Rebecca Wood didn’t realize she was food insecure until she wasn’t anymore. She credits the U.S. Department of Agriculture for that. Since March 2020, when the pandemic hit, the USDA has issued waivers to expand school lunch programs. This $11 billion program provided a vital lifeline to working families who were struggling to feed their kids during the pandemic, even when schools were out during the summer. Before the vouchers were issued, Wood struggled paying off her 10-year-old daughter’s school lunch debt. “Each pay period, I dumped a portion of my paycheck into my daughter Charlie’s school meal account. In doing so, I paid off her debt and added a few more dollars for future meals,” Wood told me.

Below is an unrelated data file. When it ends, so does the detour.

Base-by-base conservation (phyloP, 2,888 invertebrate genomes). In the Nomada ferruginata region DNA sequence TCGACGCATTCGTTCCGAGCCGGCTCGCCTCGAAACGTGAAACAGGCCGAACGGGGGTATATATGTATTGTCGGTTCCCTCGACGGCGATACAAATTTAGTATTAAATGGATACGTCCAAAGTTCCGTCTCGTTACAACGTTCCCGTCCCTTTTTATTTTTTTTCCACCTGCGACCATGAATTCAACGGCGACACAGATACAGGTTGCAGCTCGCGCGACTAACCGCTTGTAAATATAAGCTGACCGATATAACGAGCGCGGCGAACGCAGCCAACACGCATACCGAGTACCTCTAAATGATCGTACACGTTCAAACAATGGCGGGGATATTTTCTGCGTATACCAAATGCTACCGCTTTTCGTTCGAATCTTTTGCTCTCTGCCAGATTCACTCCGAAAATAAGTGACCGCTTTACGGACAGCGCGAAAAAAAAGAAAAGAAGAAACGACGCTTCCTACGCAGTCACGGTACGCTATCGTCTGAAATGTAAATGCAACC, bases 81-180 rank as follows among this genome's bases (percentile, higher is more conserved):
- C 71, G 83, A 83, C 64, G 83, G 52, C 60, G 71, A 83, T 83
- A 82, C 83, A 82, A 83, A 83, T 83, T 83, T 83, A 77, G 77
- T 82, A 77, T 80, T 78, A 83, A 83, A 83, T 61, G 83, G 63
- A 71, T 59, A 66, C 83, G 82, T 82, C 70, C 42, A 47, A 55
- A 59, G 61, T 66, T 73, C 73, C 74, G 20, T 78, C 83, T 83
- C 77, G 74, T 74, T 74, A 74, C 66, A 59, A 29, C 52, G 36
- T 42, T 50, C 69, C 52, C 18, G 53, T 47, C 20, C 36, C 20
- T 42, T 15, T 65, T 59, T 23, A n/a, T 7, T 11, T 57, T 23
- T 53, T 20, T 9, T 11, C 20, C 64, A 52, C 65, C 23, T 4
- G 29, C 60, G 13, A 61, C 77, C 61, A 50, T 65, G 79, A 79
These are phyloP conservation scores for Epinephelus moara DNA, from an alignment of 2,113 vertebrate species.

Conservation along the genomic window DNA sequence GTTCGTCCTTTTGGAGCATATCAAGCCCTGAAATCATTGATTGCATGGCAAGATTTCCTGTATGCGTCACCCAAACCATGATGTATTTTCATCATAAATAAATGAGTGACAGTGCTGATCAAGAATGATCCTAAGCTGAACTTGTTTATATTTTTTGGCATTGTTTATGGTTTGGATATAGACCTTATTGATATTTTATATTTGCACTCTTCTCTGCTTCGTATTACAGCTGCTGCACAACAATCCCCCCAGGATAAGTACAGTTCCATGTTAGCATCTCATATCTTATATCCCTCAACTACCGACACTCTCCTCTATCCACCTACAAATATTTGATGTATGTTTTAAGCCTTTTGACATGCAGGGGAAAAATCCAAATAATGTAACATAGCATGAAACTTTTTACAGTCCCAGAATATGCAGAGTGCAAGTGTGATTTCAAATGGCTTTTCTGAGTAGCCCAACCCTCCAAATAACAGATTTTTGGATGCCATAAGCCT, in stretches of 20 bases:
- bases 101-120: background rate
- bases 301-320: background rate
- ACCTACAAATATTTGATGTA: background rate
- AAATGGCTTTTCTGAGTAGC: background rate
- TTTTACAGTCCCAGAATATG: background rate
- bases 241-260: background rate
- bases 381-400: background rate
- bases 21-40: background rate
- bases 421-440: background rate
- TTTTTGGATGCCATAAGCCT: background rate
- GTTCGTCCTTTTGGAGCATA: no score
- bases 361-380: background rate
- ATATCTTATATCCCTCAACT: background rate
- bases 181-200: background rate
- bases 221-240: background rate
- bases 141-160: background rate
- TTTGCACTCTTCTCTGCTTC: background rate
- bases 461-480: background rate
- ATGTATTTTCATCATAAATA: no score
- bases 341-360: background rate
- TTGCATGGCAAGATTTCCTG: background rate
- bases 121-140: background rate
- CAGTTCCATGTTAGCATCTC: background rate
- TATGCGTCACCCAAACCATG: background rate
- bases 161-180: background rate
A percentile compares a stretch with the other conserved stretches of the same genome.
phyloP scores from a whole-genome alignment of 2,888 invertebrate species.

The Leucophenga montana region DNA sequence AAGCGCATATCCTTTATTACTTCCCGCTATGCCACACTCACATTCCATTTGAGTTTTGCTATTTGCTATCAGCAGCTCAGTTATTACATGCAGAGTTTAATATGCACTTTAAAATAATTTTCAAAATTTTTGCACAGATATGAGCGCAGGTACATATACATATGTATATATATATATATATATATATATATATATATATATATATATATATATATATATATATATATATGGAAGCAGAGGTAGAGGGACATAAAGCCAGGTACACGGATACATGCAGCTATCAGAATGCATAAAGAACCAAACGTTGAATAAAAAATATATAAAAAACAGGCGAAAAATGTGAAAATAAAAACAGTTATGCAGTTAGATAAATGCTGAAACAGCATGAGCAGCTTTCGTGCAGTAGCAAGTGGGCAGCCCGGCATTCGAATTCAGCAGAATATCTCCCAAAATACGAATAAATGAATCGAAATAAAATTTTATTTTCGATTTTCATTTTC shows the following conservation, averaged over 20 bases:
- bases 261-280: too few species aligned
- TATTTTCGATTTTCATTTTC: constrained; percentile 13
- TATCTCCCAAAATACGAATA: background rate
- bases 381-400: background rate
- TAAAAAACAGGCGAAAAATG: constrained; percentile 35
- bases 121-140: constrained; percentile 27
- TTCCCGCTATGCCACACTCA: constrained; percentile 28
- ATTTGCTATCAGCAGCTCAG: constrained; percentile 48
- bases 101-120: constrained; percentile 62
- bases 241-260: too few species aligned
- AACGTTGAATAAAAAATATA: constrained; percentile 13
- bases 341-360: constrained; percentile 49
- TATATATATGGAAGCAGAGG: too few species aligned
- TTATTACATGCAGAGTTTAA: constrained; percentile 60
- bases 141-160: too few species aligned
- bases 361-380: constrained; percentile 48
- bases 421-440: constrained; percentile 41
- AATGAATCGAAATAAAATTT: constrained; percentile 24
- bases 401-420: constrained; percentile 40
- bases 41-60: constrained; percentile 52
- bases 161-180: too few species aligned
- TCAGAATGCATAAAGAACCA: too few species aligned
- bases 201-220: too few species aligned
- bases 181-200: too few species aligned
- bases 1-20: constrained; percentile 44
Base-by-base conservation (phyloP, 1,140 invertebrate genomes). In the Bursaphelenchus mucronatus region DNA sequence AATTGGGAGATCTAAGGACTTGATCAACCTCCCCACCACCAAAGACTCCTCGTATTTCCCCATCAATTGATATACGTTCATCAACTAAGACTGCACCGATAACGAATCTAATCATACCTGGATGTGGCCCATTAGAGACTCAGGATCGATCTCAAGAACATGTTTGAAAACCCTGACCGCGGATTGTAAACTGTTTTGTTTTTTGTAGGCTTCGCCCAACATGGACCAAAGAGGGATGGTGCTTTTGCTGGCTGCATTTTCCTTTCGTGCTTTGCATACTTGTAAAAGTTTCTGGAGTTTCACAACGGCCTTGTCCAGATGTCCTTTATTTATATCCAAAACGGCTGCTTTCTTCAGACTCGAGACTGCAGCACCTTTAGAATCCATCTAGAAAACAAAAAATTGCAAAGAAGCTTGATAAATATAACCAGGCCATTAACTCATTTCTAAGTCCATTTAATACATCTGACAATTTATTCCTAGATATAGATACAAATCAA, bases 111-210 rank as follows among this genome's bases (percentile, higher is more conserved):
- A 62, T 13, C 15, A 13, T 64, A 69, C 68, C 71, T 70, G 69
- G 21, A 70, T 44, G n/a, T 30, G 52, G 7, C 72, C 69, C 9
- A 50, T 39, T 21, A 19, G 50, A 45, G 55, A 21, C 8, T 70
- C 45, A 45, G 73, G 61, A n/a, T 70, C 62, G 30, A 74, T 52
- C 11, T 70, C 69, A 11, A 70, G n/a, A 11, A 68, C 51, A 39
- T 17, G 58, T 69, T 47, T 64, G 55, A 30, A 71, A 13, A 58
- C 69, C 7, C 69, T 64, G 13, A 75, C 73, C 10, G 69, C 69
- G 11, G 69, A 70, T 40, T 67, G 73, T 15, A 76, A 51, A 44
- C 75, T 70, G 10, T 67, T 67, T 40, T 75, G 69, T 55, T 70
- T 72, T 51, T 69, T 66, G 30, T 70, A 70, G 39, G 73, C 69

In March 2020, nearly all U.S. K-12 school buildings closed due to the COVID-19 pandemic. The U.S. Department of Agriculture, which administers the federal government’s National School Lunch Program, quickly granted waivers to increase program flexibility and accommodate the challenges of the pandemic. These waivers, which have been renewed several times, were critically important for school food service programs as the programs abruptly shifted away from serving meals in cafeterias and designed new distribution models to continue to feed students. Many school meal staff across the country created grab-and-go meals that families could pick up, which was particularly important in the spring of 2020 and the following school year.